I READ a couple of articles the other day using the term “fake news”, but couldn’t twig just what the “news” was that was “fake”.
President Trump uses the term a lot but distinguishes fake news from “alternative facts”, because he is quite fond of using the latter himself.
“Give me an example or two”, I silently griped.
My wife was on the phone to one of her cronies saying, “Yeah, he’s talking to himself again” so, on my lonesome, I started to think of what might be examples of this oft-used but largely undefined phenomenon.
I knew that Buffalo Bill Cody’s sobriquet was fake (and the tall tales about shootin’ buffalo on the prairies) because there were no “buffalo” in the US.
Unless he started blasting away in a zoo, or took a trip to Africa of Asia, he never shot a buffalo in his life; but Bison Bill just doesn’t have the same ring to it.
Maybe old Ruminant Bill was fake news personified.
Brit PM Neville Chamberlain stood on a tarmac after paying Herr Hitler a visit in late ’38, waving a tattered rag of “Treaty” paper in the air, declaring “Peace in our time!”
Twelve months later the world was at war – was that fake news or stupidity?
A few years later though, the Poms got their own back by dropping a body with the ID of “Captain William Martin” in Spain; with various items such as a receipt for a ring, a photo of his fiancé on hols in Bognor, a love letter or two and detailed plans for the allied invasion of Greece and Sardinia.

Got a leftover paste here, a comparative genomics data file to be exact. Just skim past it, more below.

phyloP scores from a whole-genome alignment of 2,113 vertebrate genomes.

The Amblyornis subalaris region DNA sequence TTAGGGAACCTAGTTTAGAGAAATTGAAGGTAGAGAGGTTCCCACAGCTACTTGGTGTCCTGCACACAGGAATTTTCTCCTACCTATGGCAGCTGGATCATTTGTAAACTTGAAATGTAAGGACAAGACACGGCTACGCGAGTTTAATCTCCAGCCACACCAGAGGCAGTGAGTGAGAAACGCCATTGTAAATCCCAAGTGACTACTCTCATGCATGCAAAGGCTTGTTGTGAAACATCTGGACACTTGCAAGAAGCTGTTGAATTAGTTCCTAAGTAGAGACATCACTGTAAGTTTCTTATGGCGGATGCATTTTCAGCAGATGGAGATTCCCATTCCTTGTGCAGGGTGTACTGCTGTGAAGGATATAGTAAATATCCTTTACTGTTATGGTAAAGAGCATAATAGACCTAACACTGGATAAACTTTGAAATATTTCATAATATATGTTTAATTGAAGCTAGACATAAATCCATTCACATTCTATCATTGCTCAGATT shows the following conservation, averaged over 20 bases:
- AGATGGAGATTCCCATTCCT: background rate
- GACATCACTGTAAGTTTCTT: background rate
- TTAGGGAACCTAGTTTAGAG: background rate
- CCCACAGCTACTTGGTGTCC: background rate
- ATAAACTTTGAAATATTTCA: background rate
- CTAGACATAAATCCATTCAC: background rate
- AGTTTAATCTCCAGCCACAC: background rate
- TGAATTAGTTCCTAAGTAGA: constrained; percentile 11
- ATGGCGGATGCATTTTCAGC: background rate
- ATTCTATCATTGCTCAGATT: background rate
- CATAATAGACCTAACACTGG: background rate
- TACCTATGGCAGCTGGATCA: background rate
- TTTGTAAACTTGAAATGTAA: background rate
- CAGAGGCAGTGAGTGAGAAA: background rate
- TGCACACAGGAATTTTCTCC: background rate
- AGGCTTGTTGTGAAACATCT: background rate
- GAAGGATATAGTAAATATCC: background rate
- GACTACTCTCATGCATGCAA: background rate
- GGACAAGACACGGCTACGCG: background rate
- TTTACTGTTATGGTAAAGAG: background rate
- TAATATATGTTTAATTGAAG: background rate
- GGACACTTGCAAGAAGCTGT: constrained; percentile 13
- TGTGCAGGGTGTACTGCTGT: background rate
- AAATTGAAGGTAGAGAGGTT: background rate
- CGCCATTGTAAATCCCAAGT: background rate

A few weeks later the allies successfully invaded Sicily; the Germans presumably having shifted resources to the fake locales.
That might have been using “alternative facts” though, rather than fake news.
The bloke who lent his body as “the man who never was,” by the way, was Glyndwyr Michael, a homeless man who died from eating rat poison – or so they claimed.
Talk of an Australian Republic might be fake news – only time will tell.
But all the sweat, fret and distress about how a president would be chosen are, indeed, fake.
Yes, it’s scary to think that Warney, Sam Newman or Kylie “the singing budgie” Minogue could be elected as head honcho simply because of popularity or, more likely, the Aussie sense of humour.
But all that worry is simply down to fake news that we have to have a president in the first place: to put it bluntly, we don’t!
Things would be just fine with the PM as top dog.
We might be fond of having someone in robes and covered with gongs to appear in Women’s Weekly, open fetes and get stonkered at the Cup, but only fake news assumes it a necessity.
Similarly with the “rainbow marriage” debate, a Plebiscite sounds jolly exciting but it’s easy to argue the fake news that it’s essential or the equally fake news that it would bring on the Apocalypse.
A few people have twigged to the fact that since any result would be “non-binding”, it’s basically just a way for politicians to weigh up how many votes they would gain and/or lose prior to whatever real decision they eventually plump for.
Anyway, a “Plebiscite” quickly devolved to “Postal Vote”; then “Optional Household Survey”.
When we’re told that it will also ask about brand preference for various grocery items, I’m guessing that will then be the “real news”.